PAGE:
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Rothstern family papers

Document | Not Digitized | Accession Number: 2016.186.3

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    Correspondence, identification and citizenship documents, school report cards, letters of reference, photographs, and other items, that primarily document the lives of Irma Rothstern and her son Heinz, of Hamburg, Germany, during the 1910s to 1930s, and then following their forced emigration due to Nazi persecution, in Shanghai, China from 1939 to 1955. Included is a document about the citizenship of Irma's husband, Isidor; and of Heinz's wife, Julia, as well as unidentified family photographs from approximately the 1910s. The bulk of the documents in this collection were used to establish the identities, educational and professional backgrounds, and citizenship of Irma and Heinz.

    The material in the collection is arranged in groupings by family members. The material from Heinz Rothstern largely consists of grade reports from his primary and secondary school in Hamburg in the late 1920s, identification documents from China, and letters of reference, mostly from the period after his return to Europe in the 1950s, but also including one letter from an employer in 1937, saying that he was an exemplary employee but had to be laid off due to the newly-implemented laws that forbade the hiring of Jewish employees in Germany.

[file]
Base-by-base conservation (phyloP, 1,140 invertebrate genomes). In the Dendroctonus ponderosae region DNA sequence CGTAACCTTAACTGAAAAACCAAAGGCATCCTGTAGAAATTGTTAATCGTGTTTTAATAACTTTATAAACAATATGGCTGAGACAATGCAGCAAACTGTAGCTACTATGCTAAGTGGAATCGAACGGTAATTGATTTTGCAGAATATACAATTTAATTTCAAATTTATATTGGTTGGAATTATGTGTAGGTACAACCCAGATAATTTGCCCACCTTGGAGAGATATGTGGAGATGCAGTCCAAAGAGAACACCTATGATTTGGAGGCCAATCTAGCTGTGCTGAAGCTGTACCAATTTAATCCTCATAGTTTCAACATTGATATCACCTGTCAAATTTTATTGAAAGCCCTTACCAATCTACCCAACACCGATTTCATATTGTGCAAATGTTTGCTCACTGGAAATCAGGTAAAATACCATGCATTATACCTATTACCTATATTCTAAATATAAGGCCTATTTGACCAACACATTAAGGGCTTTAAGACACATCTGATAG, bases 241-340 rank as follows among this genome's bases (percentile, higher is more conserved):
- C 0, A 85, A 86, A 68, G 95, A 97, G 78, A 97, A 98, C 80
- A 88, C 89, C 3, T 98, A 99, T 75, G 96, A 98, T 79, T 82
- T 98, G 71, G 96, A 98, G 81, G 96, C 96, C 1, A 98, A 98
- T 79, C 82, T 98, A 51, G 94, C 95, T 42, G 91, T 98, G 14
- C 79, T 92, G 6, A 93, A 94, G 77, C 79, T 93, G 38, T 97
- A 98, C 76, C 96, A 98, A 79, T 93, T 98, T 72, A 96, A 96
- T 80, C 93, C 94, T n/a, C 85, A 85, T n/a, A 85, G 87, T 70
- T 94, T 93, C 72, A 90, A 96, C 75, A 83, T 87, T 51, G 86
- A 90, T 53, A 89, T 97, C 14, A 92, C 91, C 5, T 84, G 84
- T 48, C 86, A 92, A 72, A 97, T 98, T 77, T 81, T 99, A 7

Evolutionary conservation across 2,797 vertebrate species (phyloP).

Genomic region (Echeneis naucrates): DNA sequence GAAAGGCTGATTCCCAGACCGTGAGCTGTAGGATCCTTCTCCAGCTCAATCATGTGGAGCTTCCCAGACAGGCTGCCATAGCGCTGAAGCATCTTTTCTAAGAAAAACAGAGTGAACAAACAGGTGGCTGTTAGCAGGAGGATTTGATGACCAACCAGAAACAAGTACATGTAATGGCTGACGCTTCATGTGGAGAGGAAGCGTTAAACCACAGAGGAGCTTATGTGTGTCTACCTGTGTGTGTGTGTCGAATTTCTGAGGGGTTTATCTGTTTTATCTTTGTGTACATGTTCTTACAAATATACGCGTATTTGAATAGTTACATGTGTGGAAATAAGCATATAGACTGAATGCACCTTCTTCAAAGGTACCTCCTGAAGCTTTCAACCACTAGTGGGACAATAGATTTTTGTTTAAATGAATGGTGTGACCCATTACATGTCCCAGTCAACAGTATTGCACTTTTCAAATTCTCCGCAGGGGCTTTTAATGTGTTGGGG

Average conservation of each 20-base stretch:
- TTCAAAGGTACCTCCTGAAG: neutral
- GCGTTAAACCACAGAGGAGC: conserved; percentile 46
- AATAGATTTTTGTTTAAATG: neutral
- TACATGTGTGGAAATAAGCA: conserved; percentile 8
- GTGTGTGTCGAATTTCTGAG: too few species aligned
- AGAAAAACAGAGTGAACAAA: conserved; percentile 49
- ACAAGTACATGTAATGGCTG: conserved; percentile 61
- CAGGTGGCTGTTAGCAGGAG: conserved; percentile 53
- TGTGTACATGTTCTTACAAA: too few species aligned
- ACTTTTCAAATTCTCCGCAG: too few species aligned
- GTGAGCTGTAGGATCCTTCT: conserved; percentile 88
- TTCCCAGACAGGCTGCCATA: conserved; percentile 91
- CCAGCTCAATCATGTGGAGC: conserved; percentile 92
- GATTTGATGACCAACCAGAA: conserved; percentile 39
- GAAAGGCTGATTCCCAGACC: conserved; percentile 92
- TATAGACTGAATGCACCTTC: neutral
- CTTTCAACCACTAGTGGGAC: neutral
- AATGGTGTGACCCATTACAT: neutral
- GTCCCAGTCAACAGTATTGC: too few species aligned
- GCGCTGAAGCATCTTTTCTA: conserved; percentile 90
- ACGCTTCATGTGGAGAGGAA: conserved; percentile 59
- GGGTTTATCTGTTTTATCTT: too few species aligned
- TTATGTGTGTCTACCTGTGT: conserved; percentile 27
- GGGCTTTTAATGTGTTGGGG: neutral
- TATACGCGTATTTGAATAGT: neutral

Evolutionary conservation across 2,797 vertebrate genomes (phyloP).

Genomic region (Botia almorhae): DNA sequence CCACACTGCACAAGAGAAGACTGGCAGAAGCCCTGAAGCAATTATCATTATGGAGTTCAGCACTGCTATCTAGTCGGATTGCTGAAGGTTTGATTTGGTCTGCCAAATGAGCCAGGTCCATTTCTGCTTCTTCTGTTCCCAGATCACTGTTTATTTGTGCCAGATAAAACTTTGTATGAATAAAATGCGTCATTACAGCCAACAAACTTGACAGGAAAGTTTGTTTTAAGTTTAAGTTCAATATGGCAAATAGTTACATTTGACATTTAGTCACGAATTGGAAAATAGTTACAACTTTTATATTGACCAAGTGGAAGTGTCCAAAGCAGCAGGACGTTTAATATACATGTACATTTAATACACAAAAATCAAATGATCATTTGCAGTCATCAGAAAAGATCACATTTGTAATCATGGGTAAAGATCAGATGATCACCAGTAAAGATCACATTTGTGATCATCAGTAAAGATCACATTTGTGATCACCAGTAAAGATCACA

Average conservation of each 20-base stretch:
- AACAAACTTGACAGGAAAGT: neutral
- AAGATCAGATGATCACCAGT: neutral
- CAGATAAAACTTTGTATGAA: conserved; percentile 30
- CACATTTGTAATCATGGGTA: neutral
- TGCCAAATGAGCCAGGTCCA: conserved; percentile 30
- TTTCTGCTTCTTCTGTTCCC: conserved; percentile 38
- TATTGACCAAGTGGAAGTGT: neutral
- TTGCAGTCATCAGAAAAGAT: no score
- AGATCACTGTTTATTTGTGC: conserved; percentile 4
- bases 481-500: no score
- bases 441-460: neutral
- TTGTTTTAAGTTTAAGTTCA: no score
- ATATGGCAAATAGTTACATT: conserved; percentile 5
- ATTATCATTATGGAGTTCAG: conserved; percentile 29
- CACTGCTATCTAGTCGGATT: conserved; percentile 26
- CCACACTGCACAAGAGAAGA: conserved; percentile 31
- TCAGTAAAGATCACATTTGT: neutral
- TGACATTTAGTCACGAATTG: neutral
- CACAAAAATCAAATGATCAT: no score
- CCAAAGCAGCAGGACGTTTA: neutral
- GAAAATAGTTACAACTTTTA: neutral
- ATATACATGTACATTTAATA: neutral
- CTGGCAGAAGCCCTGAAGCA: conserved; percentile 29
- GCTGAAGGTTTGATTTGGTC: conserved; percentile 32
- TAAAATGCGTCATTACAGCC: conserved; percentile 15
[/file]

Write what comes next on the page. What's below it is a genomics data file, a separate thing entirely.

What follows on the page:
The material from Irma Rothstern includes her 1939 German passport, showing the path that she took tom leave Germany that year for China, various identification cards from the 1950s, including one issued to her in West Germany attesting that she was a refugee, as well as a card issue by the International Refugee Organization in China in 1950, and letters of reference. The latter documents are divided between those provided by employers in pre-war Germany, and those provided by the Jewish Communities in Shanghai and Hamburg, as she prepared to return to Germany in the early 1950s. Also included is a certificate of citizenship from the Republic of Austria, that was given to her in 1959.

    The other Rothstern family members are represented by an identification card issued to Isidor Rothstern in May 1901 in Vienna, and a certificate of residence from the town of Slavkov, in Moravia, issued in 1920 and identifying Rothstern as being a native of that town. On the verso of that document is a stamp and written notation, stating that Rothstern became an Austrian citizen by choice in 1921. The file for Julia Rothstern contains a handwritten text, presumably drafted for a citizenship application in Austria or Germany, following immigration in 1955. In it, Julia notes that she was born in Guangzhou (Canton) as Julia Teng, that she is Catholic, both of her parents are deceased, and that up through the war years, she worked in her father’s textile business, and varying dates are given for her marriage to Heinz.

    Remaining materials include a file of documents, which are unidentified slips of papers with notations on them, including one with the birthday of Heinz and other data about him, a business card—presumably from the parents or other family members of Irma Rothstern—and other material. A folder marked “Chinese documents” contains material that likely date from Shanghai, but at present are unidentified, and the last folder, “photographs and postcards,” consists primarily of images of unidentified friends or family members, although several of the postcards were sent by Irma’s brother, Julius, while he was serving in the German Army during World War I, and a postwar letter to Heinz from Julius, in the form of a card, is also included.